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Setting its sights on television, Shazam wants to help users supplement what they're seeing
Anyone with a smartphone knows the drill. A song is blasting from some speaker around you, and it’s the greatest song you’ve ever heard in your life. It gets your heart throbbing, your feet tapping, and you realize that if you don’t figure out the name of that damn song, you might just explode. There’s no one to ask, so you whip out your phone, tap Shazam, and let it listen for just a few seconds.
Bam. “You Know You’re Right” by Nirvana.
Today, the people that build that brilliant piece of mobile software are getting a nicely sized monetary vote of confidence.
Mobile discovery company Shazam announced Wednesday that it has raised $32 million in new funding led by Kleiner Perkins Caufield & Byers (KPCB) and Institutional Venture Partners (IVP), with existing investor DN Capital participating.
Shazam is best known for the functionality described above, and a ton of extras. Once the app identifies your song with artwork, you can sample the song from your phone, download it from iTunes, share it across multiple popular social networks, read the lyrics, download ringtones and more.
It’s pretty much the ultimate music discovery tool for mobile devices. Everyone seems to agree: Shazam is poised to hit 150 million users very soon, and the company believes it can attain 250 million within two years.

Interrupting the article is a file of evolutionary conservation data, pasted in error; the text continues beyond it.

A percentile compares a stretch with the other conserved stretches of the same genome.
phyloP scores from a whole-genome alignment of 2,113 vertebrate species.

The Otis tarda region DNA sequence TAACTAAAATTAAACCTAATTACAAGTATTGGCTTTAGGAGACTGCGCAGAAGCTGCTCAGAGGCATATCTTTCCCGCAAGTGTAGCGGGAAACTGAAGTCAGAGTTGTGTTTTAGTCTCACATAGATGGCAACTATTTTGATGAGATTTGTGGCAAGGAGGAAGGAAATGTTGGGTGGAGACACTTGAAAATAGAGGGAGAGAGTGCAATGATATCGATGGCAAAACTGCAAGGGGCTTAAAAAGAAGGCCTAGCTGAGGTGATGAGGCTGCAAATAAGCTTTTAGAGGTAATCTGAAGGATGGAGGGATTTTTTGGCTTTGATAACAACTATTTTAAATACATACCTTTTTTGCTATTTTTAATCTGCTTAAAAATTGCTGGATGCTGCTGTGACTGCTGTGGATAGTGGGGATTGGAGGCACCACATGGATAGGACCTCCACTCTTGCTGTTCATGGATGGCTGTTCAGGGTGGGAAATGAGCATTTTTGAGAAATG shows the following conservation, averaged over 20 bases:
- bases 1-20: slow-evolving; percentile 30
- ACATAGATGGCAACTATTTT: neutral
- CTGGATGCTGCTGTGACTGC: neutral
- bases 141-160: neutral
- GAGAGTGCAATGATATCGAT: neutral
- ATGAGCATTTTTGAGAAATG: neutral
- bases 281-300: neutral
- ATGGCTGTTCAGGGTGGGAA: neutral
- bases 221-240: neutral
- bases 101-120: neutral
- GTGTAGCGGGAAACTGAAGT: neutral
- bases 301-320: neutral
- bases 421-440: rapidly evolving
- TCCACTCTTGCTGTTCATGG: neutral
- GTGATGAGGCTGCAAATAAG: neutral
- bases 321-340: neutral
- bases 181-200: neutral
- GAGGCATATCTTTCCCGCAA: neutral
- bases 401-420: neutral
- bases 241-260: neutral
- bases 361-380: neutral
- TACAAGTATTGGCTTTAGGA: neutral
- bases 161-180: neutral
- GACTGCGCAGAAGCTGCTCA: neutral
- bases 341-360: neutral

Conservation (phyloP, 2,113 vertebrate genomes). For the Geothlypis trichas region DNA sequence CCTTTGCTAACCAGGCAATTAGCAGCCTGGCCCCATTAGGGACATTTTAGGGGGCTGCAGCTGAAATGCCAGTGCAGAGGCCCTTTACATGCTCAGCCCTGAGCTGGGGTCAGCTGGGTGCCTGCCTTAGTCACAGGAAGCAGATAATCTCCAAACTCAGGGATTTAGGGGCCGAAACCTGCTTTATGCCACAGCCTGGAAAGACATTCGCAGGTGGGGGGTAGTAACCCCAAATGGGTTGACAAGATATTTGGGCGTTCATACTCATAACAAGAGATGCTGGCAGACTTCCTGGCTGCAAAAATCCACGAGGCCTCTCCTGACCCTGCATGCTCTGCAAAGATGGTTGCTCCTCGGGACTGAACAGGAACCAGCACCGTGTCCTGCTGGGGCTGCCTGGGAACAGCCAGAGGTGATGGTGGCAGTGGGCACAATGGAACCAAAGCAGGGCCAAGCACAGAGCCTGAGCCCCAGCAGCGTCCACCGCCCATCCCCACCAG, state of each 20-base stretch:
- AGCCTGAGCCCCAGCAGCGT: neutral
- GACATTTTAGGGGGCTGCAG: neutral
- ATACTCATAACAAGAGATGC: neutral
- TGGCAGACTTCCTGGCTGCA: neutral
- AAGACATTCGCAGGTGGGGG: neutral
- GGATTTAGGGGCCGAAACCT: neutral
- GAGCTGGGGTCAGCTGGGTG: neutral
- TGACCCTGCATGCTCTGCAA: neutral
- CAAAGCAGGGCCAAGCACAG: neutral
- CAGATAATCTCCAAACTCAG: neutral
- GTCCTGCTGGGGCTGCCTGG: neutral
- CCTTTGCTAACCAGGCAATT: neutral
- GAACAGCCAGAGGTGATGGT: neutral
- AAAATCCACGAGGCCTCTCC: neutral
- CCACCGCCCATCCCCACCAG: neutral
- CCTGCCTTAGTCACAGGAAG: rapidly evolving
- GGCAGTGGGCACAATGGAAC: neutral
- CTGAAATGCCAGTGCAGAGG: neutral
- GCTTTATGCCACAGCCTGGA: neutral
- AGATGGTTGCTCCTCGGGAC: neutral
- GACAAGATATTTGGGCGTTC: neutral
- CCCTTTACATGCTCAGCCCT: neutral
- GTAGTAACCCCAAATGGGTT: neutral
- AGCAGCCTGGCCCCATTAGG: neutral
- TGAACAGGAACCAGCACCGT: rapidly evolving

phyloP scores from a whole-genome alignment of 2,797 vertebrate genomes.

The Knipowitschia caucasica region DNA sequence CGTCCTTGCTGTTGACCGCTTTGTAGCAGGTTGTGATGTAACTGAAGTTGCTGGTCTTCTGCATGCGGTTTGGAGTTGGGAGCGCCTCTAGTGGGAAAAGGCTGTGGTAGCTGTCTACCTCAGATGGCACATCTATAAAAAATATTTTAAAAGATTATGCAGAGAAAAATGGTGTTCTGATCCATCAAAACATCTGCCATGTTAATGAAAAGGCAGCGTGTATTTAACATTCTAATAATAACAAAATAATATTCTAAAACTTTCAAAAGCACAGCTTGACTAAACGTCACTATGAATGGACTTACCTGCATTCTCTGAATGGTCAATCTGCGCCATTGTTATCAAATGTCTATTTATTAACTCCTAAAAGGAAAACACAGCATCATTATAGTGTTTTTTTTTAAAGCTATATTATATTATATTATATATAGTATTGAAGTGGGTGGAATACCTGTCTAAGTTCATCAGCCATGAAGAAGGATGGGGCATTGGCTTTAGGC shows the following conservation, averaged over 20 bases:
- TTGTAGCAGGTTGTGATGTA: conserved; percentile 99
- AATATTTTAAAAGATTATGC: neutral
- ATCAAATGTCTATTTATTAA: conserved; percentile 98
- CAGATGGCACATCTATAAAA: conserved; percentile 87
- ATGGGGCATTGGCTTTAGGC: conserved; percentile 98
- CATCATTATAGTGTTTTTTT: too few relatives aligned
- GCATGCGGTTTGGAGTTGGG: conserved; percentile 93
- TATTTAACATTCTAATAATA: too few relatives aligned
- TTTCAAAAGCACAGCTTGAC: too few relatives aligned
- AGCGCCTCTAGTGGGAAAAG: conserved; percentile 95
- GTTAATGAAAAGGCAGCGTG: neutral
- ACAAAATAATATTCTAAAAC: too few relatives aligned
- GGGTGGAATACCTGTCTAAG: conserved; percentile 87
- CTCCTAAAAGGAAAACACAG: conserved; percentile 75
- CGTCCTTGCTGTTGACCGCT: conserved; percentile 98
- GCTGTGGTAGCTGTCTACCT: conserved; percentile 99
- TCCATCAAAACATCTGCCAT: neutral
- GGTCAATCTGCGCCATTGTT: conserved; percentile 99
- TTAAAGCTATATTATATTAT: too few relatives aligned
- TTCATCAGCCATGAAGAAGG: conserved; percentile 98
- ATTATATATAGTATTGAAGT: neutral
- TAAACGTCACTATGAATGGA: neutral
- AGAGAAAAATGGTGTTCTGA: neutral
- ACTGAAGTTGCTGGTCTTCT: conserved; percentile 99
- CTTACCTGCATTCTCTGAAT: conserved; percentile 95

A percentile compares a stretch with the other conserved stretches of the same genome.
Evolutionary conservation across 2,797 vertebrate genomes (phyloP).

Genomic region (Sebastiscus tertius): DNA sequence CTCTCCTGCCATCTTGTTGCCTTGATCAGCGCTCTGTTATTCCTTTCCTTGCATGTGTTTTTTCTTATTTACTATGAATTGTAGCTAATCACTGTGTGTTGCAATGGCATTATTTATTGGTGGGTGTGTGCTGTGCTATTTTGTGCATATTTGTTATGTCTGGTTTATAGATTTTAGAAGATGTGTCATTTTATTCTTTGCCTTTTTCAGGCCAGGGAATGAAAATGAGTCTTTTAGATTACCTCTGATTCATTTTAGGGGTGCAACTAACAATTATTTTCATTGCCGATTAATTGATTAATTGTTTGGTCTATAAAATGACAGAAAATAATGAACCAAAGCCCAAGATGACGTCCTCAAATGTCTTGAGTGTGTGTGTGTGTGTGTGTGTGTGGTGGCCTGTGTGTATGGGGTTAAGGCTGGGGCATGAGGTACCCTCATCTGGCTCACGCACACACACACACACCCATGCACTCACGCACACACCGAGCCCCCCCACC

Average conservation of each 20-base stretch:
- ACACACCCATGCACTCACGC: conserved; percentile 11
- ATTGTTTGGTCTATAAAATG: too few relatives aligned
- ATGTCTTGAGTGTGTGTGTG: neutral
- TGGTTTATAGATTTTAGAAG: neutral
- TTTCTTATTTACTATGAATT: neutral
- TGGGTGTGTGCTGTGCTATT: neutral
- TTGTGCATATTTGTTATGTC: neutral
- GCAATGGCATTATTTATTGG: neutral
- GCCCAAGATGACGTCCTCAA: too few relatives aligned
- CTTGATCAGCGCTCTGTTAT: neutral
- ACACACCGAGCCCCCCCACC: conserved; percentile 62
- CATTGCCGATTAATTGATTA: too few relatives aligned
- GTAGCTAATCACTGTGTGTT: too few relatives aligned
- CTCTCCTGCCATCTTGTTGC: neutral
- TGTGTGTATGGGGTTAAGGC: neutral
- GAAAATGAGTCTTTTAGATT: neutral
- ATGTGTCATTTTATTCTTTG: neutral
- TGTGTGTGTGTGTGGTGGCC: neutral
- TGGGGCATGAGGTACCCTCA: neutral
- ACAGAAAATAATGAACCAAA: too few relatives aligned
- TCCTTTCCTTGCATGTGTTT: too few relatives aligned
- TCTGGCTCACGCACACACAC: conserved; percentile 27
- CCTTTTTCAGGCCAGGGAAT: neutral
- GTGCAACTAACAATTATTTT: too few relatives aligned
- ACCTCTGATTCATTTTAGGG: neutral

The new funding will be used by Shazam to expand into a completely new market: television. Working with NBCUniversal and MTV, the company is developing a discovery product for mobile that will let users “Shazam” things they seen on TV, which will bring up supplemental content on their phone. Advertisers love this because that extra content could include promotional materials like coupons and deals.
Despite its expansion into discovery tools for TV, it’s nice to hear that they the company puts a greater weight on their roots:
“Music is still at the core of our DNA and will always remain fundamental to who we are,” said Andrew Fisher, CEO of Shazam. “Our expansion into television is a natural evolution of our technology and we are excited to have delivered the same powerful discovery experience for broadcasting and advertising that people have always loved with music.”
In the end, Shazam is about augmenting reality, and it will be interesting to see where it takes us next.
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